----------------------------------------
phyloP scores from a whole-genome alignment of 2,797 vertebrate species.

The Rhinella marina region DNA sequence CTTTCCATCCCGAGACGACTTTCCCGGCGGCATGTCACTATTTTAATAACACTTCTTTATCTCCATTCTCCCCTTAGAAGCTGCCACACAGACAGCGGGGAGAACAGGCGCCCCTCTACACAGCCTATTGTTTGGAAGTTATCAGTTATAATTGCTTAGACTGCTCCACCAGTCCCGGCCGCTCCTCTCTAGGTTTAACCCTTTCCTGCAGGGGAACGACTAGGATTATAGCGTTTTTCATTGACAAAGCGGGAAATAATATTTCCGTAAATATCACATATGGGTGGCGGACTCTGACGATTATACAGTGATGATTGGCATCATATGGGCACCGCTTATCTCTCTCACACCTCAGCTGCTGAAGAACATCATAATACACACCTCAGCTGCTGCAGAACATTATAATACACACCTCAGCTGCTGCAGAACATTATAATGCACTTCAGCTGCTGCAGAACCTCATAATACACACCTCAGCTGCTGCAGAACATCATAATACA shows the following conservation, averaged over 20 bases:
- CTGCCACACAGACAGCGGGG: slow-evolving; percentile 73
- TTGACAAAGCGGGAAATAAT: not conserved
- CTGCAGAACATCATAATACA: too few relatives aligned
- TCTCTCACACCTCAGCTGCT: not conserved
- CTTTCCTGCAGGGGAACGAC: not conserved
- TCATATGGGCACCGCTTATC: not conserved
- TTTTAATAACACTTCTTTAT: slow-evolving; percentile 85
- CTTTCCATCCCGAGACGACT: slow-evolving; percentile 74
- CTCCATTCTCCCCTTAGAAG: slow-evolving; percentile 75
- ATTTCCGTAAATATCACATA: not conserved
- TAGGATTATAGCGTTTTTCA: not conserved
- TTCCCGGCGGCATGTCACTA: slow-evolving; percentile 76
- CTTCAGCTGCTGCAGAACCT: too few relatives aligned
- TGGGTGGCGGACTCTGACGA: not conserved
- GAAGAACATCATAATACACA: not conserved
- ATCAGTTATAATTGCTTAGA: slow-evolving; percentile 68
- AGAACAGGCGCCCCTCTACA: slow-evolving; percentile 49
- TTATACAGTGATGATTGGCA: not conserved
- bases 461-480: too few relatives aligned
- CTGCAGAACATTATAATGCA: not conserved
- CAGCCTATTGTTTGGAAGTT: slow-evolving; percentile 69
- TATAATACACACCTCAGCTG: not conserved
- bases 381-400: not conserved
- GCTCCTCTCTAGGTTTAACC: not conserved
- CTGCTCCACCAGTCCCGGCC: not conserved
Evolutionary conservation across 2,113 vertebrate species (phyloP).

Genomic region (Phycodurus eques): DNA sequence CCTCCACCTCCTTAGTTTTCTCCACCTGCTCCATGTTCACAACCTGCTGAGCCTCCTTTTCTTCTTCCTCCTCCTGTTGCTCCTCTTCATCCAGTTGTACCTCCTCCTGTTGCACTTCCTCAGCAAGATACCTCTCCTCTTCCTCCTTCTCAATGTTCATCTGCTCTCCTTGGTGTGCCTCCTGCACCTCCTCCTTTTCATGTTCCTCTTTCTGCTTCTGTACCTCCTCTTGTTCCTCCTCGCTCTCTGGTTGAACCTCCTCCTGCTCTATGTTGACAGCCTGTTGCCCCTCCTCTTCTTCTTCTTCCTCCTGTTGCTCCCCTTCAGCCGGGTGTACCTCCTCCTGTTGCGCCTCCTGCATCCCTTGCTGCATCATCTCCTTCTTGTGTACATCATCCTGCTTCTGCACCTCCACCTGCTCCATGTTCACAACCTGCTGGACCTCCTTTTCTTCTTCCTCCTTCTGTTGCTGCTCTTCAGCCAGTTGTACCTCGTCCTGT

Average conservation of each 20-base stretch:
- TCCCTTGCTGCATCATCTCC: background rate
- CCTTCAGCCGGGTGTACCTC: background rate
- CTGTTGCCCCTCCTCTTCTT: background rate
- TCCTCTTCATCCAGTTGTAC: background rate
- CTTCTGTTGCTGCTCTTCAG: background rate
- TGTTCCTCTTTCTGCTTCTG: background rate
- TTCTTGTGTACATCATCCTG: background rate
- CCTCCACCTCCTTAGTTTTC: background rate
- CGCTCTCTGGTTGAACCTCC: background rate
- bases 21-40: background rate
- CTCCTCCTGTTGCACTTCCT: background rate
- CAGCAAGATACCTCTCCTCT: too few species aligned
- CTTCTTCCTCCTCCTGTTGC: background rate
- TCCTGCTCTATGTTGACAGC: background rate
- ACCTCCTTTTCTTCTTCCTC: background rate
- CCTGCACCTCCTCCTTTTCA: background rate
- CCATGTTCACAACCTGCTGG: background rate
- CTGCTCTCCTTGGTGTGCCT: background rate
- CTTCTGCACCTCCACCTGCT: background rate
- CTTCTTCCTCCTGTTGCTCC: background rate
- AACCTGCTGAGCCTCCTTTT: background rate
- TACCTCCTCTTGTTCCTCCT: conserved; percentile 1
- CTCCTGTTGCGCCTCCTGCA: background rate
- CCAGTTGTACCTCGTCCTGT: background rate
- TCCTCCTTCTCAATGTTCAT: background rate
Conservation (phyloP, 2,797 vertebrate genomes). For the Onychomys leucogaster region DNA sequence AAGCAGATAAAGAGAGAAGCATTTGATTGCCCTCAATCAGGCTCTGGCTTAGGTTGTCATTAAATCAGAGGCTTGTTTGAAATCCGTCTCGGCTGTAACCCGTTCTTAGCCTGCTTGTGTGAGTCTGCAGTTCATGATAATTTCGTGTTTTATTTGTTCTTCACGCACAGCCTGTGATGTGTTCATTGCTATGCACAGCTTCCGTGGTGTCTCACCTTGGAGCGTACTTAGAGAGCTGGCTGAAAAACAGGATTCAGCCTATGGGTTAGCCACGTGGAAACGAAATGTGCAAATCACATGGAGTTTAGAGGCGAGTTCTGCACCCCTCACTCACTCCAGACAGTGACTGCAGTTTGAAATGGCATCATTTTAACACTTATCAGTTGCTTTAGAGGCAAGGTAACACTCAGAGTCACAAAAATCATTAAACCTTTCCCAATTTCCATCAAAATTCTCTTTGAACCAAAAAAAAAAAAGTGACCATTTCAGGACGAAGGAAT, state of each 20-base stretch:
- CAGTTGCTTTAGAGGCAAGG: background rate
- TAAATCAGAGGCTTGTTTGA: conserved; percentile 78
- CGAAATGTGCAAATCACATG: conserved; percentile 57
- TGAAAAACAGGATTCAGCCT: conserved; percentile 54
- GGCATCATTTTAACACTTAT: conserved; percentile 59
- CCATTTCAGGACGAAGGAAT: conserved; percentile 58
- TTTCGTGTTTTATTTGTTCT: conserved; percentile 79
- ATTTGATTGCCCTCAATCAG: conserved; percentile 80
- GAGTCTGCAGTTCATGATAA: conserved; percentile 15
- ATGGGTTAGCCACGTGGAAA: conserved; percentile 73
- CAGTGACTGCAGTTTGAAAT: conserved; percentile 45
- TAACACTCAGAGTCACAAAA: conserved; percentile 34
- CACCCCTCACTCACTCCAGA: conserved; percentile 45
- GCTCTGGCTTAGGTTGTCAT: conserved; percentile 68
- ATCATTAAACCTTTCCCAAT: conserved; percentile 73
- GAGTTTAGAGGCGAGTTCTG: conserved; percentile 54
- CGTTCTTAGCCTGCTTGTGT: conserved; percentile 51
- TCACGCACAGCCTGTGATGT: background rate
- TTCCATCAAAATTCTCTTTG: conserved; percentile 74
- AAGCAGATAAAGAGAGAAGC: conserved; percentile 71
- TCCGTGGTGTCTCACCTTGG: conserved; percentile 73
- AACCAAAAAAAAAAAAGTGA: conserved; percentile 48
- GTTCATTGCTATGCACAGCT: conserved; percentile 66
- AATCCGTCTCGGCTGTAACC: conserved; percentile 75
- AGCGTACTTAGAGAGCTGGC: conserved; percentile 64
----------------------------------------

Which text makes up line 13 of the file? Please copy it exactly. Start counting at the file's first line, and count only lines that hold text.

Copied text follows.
- TAGGATTATAGCGTTTTTCA: not conserved